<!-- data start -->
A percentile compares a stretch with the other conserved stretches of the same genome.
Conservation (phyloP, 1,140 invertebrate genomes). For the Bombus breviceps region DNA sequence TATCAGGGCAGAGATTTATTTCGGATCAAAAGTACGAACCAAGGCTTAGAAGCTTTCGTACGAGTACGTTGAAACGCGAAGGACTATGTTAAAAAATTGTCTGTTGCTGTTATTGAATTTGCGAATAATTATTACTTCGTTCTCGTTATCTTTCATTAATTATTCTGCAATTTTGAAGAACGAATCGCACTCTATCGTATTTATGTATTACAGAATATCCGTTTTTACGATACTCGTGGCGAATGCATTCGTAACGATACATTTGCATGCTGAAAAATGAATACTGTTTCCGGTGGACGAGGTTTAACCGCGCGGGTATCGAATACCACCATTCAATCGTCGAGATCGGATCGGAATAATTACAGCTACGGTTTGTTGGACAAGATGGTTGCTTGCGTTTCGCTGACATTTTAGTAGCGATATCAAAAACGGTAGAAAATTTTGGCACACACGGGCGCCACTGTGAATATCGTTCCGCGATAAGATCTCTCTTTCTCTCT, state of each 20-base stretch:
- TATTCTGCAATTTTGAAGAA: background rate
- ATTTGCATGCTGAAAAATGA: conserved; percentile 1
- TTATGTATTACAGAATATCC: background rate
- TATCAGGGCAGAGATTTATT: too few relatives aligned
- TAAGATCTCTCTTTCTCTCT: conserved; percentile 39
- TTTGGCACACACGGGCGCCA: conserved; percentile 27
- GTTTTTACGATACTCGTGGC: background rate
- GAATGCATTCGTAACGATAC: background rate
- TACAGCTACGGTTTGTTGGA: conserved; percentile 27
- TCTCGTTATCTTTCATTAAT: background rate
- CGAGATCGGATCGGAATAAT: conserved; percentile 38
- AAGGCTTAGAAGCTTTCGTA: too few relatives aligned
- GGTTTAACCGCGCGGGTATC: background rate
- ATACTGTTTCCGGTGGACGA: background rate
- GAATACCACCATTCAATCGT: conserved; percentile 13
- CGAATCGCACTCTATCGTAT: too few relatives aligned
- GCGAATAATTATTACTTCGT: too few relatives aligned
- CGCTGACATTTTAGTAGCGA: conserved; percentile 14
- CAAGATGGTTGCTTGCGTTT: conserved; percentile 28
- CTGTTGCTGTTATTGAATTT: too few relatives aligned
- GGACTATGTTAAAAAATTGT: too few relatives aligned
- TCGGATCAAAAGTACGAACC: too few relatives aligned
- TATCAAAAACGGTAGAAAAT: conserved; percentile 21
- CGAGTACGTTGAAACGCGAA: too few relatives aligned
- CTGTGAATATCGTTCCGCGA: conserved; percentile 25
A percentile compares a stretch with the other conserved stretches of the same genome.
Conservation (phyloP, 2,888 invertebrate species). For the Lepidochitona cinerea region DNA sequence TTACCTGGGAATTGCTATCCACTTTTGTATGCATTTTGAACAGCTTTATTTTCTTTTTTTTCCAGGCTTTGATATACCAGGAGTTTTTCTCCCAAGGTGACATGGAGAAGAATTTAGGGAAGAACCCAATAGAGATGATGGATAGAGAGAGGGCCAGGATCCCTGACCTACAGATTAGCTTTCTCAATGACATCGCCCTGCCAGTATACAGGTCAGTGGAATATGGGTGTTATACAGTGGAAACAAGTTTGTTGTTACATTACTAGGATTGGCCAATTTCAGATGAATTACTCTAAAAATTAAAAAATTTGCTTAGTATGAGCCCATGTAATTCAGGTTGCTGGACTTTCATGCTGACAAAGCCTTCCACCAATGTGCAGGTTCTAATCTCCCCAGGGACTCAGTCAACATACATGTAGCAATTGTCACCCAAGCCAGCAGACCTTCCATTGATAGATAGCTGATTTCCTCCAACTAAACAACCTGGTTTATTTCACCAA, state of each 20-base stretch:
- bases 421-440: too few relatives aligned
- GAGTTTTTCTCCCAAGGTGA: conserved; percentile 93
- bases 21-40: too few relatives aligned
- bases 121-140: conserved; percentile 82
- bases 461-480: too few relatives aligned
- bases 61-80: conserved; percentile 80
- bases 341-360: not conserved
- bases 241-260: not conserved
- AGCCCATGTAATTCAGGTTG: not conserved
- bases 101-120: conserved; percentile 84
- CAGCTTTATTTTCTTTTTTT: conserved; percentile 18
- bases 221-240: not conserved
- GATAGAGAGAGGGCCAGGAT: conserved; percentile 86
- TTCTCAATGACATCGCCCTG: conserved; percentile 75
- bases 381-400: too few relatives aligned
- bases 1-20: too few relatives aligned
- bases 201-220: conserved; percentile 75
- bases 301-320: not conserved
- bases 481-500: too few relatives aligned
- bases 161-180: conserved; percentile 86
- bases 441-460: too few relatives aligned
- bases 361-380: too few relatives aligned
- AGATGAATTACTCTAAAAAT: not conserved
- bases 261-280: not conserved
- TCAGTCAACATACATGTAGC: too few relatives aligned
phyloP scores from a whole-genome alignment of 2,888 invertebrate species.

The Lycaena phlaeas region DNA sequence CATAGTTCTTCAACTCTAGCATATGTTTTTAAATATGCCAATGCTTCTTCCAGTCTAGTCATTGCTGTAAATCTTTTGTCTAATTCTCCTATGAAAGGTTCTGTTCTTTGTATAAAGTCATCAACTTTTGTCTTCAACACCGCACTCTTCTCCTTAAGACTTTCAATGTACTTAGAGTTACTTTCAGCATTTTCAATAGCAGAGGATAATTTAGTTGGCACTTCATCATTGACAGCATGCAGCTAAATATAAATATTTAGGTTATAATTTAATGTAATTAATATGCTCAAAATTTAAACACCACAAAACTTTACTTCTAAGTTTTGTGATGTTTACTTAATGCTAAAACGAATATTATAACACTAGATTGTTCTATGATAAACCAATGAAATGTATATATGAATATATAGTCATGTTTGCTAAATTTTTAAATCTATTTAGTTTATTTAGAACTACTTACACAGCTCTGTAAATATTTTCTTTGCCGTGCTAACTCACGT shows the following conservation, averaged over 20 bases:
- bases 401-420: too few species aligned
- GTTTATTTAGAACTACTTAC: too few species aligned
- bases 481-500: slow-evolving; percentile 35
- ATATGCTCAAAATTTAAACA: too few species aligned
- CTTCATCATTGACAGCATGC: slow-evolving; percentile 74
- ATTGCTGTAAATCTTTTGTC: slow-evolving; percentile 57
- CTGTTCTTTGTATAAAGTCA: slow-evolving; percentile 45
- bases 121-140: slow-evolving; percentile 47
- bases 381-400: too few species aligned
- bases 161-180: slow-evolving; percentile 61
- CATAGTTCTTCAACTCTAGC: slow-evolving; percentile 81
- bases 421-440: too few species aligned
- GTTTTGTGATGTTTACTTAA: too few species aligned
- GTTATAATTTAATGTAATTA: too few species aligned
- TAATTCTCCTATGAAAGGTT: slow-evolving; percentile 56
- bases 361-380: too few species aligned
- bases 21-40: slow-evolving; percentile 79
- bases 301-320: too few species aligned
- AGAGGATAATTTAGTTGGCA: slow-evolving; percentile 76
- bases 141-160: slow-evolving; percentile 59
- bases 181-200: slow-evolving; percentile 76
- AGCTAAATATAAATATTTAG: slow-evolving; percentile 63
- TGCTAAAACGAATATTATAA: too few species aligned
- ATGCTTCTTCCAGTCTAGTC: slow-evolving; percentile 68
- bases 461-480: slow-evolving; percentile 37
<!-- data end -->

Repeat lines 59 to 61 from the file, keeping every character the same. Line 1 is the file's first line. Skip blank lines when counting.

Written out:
- bases 481-500: slow-evolving; percentile 35
- ATATGCTCAAAATTTAAACA: too few species aligned
- CTTCATCATTGACAGCATGC: slow-evolving; percentile 74